Drain on salt brings back crops
Narembeen grower John Hall credits an extensive system of drains for his ability to crop 7500 hectares this year on his property which borders the Wakeman subcatchment, about 280 kilometres east of Perth.
[Photo (left) by Susan Hall: Narembeen grower John Hall credits an extensive system of drains for his ability to crop 7500 hectares this year.]
He believes a system of drains now running through the Narembeen Shire has allowed many growers to maintain cropping programs that were otherwise facing serious decline because of salinity.
By the 1990s, Mr Hall realised a major effort was needed to save the district"s cropping potential, and he approached the Kondinin Group for information about drains. He was encouraged by drainage projects elsewhere in WA, and in Holland, Israel, England and Pakistan.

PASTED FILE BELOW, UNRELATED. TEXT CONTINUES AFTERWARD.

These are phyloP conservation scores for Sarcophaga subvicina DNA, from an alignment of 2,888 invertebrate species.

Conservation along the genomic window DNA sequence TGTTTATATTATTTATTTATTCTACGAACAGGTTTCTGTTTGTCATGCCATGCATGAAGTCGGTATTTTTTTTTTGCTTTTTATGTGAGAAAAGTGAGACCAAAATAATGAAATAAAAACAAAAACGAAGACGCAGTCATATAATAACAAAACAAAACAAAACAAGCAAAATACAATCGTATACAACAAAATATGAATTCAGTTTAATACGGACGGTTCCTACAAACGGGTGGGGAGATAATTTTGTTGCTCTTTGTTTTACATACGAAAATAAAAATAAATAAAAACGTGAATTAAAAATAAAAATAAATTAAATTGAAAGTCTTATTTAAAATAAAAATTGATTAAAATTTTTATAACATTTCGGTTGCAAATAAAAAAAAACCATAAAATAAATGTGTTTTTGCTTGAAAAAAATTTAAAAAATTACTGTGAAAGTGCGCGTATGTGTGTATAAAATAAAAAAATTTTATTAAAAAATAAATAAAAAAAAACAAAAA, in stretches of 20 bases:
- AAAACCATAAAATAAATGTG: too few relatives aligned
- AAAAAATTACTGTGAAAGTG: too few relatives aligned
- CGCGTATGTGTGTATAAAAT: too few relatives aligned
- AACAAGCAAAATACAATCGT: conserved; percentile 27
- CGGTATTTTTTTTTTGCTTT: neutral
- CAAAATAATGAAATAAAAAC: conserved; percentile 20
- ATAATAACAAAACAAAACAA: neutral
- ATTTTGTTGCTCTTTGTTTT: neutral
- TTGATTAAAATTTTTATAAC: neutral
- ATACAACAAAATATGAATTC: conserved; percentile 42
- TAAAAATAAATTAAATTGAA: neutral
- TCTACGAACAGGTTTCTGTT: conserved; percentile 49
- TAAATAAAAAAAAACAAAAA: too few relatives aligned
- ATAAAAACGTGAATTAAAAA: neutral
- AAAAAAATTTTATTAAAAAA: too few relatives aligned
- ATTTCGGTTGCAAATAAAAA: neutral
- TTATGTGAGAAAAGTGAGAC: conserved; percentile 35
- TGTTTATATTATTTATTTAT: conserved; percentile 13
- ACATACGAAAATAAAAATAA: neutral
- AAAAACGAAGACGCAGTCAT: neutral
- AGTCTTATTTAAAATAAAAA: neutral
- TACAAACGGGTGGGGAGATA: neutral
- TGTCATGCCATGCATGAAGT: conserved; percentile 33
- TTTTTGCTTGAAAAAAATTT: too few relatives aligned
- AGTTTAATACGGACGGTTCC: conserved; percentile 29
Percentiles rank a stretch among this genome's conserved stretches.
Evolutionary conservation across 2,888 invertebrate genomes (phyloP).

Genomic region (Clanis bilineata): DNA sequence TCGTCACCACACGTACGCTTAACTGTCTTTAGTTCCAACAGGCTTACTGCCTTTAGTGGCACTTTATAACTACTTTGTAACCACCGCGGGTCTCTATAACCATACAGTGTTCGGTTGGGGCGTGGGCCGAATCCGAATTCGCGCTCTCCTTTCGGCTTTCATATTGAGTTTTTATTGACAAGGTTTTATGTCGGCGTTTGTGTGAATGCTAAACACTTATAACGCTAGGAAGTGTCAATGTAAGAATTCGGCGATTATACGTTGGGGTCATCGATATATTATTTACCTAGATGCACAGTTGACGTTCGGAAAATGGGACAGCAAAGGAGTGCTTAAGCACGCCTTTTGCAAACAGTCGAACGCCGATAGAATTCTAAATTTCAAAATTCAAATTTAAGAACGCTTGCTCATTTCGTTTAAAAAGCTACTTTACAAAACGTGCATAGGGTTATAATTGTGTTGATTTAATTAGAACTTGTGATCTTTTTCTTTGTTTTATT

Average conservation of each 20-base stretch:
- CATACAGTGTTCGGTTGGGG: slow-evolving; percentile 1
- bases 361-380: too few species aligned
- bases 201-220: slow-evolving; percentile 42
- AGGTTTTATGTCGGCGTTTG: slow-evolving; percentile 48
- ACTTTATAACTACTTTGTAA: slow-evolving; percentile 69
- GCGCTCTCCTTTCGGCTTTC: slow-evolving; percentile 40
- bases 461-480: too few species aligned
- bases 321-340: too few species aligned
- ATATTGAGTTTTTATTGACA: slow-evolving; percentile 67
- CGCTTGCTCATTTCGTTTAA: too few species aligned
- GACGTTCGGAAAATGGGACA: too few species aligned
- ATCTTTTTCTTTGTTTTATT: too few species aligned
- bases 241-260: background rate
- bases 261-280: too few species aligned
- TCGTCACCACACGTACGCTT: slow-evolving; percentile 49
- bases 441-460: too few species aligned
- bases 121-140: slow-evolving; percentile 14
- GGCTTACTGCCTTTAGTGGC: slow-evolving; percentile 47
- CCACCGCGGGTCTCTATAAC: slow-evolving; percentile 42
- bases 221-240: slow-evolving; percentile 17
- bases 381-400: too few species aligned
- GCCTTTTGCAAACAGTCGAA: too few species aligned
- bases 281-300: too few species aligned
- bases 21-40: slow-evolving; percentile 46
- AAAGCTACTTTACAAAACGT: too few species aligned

Mr Hall began digging his homefarm drains in 1995 and now has about 35 kilometres of drains installed.
He says that after digging the first drains, improvements to the surrounding soil were noticeable within weeks as it began to dry out.
"Ten years later the surrounds are still improving, kilometres away, including land in neighbouring properties," he says. "We also found it was possible to fast-track improvements (on recovered land) by deepripping or soil-profile sampling and then ameliorating with lime and gypsum."
A measure of the transformation is the property the Hall family sold in 1976: "Previously our most productive farm, it began going saline in the 60s, and by 1976 was battling to produce 0.8 tonnes per hectare," Mr Hall says. "We bought back the farm in 1989 and experimented with various salinity solutions.
"Since the drains have been in we now easily yield two to three tonnes per hectare of wheat or barley off paddocks that had previously gone to salt."
Mr Hall says drainage is the beginning of the restoration process, and between 2000 and 3000 hectares have now been reclaimed. He says that as the harvested water becomes less saline, he is hoping to find productive uses for it.
"It is gratifying seeing not only crops being grown on land that hasn"t been used for 40 years, but also native flora and fauna reappearing," he says.